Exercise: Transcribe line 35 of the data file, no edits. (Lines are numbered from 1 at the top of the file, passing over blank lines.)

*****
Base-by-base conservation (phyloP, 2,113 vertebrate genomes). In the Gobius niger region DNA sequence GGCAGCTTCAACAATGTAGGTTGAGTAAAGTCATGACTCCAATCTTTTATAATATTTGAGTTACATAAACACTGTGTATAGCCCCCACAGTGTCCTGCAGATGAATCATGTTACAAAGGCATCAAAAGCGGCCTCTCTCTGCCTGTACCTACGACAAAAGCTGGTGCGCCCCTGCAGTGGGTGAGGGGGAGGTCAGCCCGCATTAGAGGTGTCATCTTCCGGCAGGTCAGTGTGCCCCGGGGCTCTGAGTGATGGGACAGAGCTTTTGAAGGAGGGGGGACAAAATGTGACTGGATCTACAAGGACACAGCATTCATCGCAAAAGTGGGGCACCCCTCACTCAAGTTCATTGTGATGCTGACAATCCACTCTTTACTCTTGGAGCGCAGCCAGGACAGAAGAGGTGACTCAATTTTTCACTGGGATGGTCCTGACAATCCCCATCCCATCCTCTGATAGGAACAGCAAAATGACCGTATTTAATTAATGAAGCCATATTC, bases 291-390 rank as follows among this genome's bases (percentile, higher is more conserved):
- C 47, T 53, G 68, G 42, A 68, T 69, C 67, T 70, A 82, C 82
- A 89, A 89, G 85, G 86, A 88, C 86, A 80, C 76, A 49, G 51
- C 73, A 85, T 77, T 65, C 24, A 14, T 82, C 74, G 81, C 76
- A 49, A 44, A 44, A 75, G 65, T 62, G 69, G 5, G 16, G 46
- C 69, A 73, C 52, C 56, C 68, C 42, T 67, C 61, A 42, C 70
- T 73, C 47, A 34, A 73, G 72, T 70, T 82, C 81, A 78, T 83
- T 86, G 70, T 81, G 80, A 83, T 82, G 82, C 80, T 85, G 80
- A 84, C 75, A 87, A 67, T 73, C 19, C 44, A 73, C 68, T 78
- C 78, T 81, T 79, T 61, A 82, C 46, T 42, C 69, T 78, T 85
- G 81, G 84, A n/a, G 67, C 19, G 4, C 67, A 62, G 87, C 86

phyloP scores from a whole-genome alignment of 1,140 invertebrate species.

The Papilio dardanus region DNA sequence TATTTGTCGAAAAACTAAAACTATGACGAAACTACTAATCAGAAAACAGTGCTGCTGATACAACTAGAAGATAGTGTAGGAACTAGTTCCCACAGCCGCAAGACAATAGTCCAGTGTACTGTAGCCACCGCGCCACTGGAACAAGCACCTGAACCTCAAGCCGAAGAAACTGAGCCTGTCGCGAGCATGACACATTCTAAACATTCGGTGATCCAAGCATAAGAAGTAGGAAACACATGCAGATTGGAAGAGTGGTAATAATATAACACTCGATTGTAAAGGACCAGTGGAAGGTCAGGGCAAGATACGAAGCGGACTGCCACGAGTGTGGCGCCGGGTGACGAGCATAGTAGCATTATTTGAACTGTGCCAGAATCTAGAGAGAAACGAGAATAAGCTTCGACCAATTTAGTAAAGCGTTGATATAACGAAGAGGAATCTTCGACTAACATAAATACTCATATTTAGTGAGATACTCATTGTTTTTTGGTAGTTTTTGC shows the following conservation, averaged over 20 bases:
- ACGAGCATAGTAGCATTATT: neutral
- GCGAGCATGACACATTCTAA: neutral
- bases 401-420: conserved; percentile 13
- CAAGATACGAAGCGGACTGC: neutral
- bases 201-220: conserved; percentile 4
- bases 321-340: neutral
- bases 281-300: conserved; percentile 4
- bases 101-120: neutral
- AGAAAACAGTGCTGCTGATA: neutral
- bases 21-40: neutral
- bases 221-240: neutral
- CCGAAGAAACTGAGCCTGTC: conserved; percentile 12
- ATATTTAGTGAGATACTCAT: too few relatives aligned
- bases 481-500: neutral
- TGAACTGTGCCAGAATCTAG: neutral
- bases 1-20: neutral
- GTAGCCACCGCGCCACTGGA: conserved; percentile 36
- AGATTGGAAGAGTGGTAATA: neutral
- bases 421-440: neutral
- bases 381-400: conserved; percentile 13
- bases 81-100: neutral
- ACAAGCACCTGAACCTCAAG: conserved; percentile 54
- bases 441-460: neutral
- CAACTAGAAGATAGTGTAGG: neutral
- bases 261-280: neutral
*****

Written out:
- ACAAGCACCTGAACCTCAAG: conserved; percentile 54